While Wuhan is armoured and immunologists all over the world work on finding a therapy to eradicate the Coronavirus of the same name (or Coronavirus nCoV), news about the virus and infections are chasing and spreading on mainstream newspapers and on the web.
Unfortunately, in addition to reliable and verified news , there is no shortage of false and fact-checkers from all over the world, many of whom gathered in the project of the International Fact-Checking Network, are working to verify the news and deny the hoaxes. Let’s see what has been ascertained for now by Italian and international debunkers.
One of the theses that turned out to be the most wrong is that spread by conspiracy theorists who claim the virus was created in the laboratory and that the vaccine was also developed. This version about the origin of the Wuhan Coronavirus was spread on social networks in the USA and denied by the main fact-checker organisations such as Politifacts, Factcheckers.org and Lead Stories. The main argument is based on a patent related to a Coronavirus, filed with the US Patent Office. The patent is actually related to the Coronavirus that caused the SARS epidemic in 2002.
According to a Hispanic variant of the fake news, denied by Animal Politico, the holders of the patent would be the Karmalah Laboratories and the alleged image of the chemical engineer who worked on it was also circulated on the net. In reality, in the photo a Spanish YouTuber was portrayed, Raul Alvarez, in the past already a victim of unfounded accusations such as having set fire to Notre Dame and having started the fires in the Amazon.
The reality is that there is no patent for the Wuhan Coronavirus, whose genome has been – providentially – made available to researchers all over the world by the Chinese doctors who have isolated it and is therefore in the public domain.
Just as it is not true that Coronavirus was created in the laboratory, neither is it that there is a vaccine to defend itself. Therefore, the thesis, diffused by some US Facebook accounts and denied by Lead Stories , according to which the (non-existent) patent is only the prelude to the marketing of a vaccine, does not hold up . A clever and perfidious strategy by pharmaceutical companies to increase profits, according to the conspiracy theory.
The vaccine unfortunately there is not, and even when they have the virus genome to develop an antidote may take time not very fast.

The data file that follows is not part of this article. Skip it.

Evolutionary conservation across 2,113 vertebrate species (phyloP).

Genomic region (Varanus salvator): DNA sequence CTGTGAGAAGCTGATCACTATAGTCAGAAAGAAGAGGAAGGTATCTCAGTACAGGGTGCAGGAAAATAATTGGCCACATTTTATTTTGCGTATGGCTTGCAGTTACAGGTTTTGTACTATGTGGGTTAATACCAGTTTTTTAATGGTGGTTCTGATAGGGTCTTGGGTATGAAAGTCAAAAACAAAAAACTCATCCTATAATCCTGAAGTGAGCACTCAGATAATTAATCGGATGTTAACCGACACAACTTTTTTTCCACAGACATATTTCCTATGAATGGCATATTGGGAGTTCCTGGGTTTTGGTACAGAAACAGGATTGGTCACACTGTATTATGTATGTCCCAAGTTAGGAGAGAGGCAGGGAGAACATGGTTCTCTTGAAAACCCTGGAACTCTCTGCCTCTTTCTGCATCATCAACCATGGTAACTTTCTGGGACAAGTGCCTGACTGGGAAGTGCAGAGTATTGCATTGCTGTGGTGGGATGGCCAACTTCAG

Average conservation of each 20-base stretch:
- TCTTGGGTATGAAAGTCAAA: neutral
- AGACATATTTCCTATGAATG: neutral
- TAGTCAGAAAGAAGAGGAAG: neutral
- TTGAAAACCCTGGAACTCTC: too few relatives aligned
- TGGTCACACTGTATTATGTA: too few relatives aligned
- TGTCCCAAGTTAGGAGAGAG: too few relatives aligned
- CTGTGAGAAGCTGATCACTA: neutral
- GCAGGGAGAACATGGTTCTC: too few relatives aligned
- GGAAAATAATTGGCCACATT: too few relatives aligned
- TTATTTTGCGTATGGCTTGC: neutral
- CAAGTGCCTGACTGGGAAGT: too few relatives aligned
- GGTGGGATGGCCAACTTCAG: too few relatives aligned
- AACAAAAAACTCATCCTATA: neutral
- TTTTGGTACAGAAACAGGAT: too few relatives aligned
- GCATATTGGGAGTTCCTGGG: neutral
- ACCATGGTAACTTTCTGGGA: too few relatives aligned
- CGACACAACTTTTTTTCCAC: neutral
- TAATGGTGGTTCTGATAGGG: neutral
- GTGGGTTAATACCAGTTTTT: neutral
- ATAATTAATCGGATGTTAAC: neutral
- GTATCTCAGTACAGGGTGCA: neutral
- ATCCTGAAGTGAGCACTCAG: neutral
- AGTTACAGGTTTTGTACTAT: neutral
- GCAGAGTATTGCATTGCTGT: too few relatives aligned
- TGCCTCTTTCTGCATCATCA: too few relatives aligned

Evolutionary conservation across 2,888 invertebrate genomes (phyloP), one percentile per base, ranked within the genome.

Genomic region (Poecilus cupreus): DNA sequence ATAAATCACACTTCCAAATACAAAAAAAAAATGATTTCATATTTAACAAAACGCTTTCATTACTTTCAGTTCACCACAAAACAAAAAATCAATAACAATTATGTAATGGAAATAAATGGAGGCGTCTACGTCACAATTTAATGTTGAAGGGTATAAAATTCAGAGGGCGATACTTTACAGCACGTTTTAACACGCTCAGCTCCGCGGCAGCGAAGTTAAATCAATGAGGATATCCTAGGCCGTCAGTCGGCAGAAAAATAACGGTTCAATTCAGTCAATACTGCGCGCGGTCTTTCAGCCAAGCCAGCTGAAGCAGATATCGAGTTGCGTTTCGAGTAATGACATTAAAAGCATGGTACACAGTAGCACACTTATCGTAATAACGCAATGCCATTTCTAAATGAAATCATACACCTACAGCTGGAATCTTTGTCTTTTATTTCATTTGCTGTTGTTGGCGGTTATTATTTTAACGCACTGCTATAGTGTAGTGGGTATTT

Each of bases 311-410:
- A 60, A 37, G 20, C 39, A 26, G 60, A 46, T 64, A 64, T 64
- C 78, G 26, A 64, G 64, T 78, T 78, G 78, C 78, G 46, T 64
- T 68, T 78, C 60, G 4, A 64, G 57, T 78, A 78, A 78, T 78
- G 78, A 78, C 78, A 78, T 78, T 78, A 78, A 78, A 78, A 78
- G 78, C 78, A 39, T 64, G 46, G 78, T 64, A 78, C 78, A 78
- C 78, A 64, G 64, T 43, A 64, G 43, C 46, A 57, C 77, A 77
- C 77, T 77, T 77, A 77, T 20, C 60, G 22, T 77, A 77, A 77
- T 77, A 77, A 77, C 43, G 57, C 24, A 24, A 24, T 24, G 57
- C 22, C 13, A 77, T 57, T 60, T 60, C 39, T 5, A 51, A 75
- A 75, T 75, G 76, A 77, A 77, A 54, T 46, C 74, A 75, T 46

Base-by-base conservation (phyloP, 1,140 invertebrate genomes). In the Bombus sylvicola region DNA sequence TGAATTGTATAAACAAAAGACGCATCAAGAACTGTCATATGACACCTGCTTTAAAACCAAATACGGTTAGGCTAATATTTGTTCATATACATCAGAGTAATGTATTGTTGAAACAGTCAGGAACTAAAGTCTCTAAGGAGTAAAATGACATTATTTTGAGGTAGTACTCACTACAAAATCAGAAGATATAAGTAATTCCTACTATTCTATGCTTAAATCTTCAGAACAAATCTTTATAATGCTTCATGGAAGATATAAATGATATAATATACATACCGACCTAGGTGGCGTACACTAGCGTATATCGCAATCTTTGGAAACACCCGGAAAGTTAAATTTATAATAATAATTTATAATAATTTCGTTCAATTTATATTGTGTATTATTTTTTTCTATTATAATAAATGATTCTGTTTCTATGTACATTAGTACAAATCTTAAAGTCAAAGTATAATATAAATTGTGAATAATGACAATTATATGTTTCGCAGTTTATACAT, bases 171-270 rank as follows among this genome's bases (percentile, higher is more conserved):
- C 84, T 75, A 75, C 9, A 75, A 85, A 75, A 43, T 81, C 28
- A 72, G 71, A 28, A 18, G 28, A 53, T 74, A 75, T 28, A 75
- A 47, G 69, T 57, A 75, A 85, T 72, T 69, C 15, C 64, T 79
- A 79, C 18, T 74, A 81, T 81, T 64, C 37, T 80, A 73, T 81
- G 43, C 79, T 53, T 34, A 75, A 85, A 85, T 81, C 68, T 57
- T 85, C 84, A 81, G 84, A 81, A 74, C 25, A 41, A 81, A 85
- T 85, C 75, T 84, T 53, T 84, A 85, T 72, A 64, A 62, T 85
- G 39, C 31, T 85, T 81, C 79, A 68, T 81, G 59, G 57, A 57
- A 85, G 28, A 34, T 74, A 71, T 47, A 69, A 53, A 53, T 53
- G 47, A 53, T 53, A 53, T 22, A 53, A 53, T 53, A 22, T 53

The origins of the Wuhan Coronavirus, or the animal that transmitted it to humans, are not yet clear, many hypotheses have been proposed by multiple sources. Many are false, others highly unlikely. It is false that the virus is the result of a laboratory experiment that got out of hand by scientists and that it spread through an infected researcher during a laboratory accident. This fake news was disseminated by an ex-Israeli intelligence officer in an interview with the Washington Times, and was also reported by some information newspapers in Italy but, as shown by the analysis of the Italian fact-checkers of Pagella Politica, not has no foundation.
News has circulated in several countries that the infection would occur through food. In Brazil, for example, it was claimed that bat soup was the origin of the infection. The news was denied, and also in Italy the President of the Istituto Superiore di Sanità, Silvio Brusaferro, confirmed that at the current state of research, food is not the original transmission vehicle.
There have been many hypotheses on the animal that conveyed the first transmission to humans, from snakes to bats, from pigs to cattle. There is no certainty at the moment, despite research by immunologists around the world.
There are also numerous recommended remedies online to avoid getting infected. Many of these, however, are completely ineffective, such as those shared on social networks in Taiwan (a country close to China and therefore particularly worried about the epidemic). The FactChek Center in Taiwan has traced at least four false preventive remedies that are circulating these days: ethanol, steroids, acetic acid and salt water. None of these prevent contagion.
The only advice to follow are those provided by the World Health Organisation and the precautions to be implemented for those travelling to countries where the virus is most common are those issued by the Ministry of Health .
The pandemic panic has also created some reports of alleged infections in many countries of the world, which have fortunately turned out to be false. Also in Italy, an alarm was raised via two voice messages shared via WhatsApp on a Coronavirus case at the Lecce Emergency Department. The case was told and denied by Open.
The reliable information on the spread of Wuhan Coronavirus in our country and the only officially reliable ones are those disseminated by the Ministry of Health, which at the moment has excluded the presence of the virus in Italy. The Italian health authorities are currently investigating a case that is currently suspected in Naples.
For dissemination on a global level, the only official and reliable data are those of the WHO, collected in an interactive map updated in real time and easily accessible.